Barrie swimmers hope to make waves at Canada Summer Games

Barrie Trojan Swim Club members Jordi Vilchez and Laila Oravski selected to compete for Team Ontario

Hard work and dedication have paid off for two Barrie athletes who are set to represent Ontario at the Canada Summer Games next weekend in Niagara Falls. 

Jordi Vilchez, 16, and Laila Oravski, 15, are members of the Barrie Trojan Swim Club and have been selected as two of 12 athletes to compete for the province in swimming at the games, which kicks off Aug. 6 and include more than 5,000 athletes and coaches from across the country. 

Vilchez has been swimming since he was seven years old, after taking lessons through the City of Barrie’s recreation department, He says he realized pretty quickly that he loved the feeling of being in the water.

“The lifeguard there told me I was a natural and that I should go into competitive swimming… so I joined the Trojans and have been swimming for about 10 years now,” Vilchez told BarrieToday. “I think (I love) just the feeling of the water. You don’t come into contact with other people when you’re racing and I find it’s a lot better to be on your own. … It’s more my thing.”

Oravski, who has only been swimming for approximately four years, told BarrieToday she knew she wanted to get involved after watching Canadian Olympian Penny Oleksiak compete at the 2016 Summer Olympics in Rio de Janeiro , Brazil, where she became the first Canadian to win four medals in the same Summer Games. Oleksiak was also the country’s youngest Olympic champion with her gold medal win in the 100-metre freestyle event. 

Oravski admits she wasn’t exactly a natural when she first hit the water, but after putting in the work is now at the top of her game. 

“I was always a good swimmer, but competitive swimming and learning all of the strokes was challenging,” said Oravski, who joined the Trojans about four years ago.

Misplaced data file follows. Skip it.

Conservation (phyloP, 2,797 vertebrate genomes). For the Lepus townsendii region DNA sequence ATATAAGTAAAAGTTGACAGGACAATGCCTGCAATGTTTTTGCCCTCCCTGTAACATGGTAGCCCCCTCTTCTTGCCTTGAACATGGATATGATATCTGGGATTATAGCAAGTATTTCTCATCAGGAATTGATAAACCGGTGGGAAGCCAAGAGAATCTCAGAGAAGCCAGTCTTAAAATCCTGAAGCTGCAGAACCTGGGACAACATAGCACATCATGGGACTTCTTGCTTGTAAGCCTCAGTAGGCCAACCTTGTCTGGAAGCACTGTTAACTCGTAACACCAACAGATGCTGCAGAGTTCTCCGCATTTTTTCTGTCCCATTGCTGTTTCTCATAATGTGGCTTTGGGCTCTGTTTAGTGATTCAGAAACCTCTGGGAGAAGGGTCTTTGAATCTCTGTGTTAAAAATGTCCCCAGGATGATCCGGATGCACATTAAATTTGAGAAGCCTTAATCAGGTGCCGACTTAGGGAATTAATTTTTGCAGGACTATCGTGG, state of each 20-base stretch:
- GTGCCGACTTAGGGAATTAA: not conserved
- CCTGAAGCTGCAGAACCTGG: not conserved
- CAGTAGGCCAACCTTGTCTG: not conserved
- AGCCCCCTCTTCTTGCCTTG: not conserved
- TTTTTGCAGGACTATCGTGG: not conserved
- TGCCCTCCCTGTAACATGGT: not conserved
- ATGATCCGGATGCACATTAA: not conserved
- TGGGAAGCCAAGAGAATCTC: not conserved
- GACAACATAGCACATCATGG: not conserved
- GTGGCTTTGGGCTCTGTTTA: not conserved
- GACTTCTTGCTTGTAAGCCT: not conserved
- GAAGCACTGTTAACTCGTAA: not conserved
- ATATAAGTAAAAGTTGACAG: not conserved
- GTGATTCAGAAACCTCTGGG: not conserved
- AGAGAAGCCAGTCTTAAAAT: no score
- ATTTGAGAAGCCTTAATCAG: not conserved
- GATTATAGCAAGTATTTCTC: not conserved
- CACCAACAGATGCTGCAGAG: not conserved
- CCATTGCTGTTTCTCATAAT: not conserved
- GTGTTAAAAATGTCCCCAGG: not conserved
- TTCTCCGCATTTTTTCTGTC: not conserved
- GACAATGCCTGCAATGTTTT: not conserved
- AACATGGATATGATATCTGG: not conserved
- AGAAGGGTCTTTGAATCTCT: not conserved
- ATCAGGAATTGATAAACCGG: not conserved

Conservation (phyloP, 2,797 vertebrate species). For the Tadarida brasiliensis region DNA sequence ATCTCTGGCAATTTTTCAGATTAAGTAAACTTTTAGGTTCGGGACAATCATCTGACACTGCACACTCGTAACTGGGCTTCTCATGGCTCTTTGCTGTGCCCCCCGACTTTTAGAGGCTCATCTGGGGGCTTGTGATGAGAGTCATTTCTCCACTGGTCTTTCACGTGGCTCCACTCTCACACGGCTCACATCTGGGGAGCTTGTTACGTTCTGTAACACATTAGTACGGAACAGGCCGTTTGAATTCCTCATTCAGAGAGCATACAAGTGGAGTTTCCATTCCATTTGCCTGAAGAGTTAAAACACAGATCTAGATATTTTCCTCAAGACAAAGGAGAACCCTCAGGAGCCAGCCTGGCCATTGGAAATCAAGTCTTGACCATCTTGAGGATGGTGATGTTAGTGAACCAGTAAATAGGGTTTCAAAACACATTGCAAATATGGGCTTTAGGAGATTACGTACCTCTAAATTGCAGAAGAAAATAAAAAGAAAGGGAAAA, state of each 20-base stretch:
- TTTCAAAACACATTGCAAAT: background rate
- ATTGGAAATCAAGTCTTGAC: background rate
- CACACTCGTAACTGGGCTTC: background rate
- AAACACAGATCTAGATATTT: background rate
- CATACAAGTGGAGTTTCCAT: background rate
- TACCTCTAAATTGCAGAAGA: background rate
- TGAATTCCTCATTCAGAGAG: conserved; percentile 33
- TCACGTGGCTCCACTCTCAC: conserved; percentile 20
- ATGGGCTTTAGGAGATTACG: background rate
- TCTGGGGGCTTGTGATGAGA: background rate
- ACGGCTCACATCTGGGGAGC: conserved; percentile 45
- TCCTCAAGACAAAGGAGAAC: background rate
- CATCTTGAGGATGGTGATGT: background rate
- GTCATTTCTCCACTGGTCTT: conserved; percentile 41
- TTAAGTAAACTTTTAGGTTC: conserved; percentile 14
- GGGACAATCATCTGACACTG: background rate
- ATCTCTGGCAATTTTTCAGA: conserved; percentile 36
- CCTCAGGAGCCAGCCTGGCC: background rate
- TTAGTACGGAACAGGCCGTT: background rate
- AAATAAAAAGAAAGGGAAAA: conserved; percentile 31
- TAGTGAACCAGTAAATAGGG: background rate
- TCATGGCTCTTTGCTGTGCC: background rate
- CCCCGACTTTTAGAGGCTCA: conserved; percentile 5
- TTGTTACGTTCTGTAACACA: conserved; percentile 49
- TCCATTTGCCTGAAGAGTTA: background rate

The Grade 9 student at St. Joan of Arc Catholic High School told BarrieToday she has always liked being in the water, but after a while, she knew she wanted to do more than to swim in the backyard pool.

“I was always open to trying different sports… gymnastics, soccer, running but swimming, when I first tried it, was what made me happy.”

This will be the first time competing at this level for both teens, and after several years of hard work and dedication, both Oravski and Vilchez are excited to hit the pool next month and compete against some of the country’s best. 

“I know at practice I work hard and it was something I have been looking forward to this whole year and something I was working towards,” Oravski said. “Most of my swimming career has been during COVID, so it’s been a lot of work outside of the pool. I am really excited, and to be honest, I don’t really get nervous. I am ready.”

Vilchez, who attends St. Peter’s Catholic Secondary School in the city’s south end, said he’s also excited, but is definitely beginning to feel a few nerves.

“Although swimming is an individual sport, I have to be there for my team. They’re relying on all of us to get points and we have to win as a province. There is some pressure, but I think that’s good,” he said. “I love a good competition. When (it) comes down to a close finish, I love that.”

Although the event selection is still in the process, both athletes are set to compete in the individual medley (IM) event, noted Endi Babi, who is the coach and director of performance for the Barrie Trojan Swim Club.

“They are good at just about everything. All of the strokes, all of the events… they’re both good all around. They have different strengths, but they will swim a lot of different disciplines at the event to help out the team,” Babi told BarrieToday. “This is something they’ve been working towards all year. The competition in Ontario is really stiff, so for them to be selected for Team Ontario bodes well for them in the national rankings.”

The Canada Games can often serve as a good jumping-off point for bigger and better things, and Babi says he has no doubt that will be the case for Oravski and Vilchez.

“I have seen them work all year and I knew they had it in them,” he said, adding both teens are leaders on the Trojans whose teammates look up to them. “We are starting to build a good core of athletes here and these two are leading the way.”

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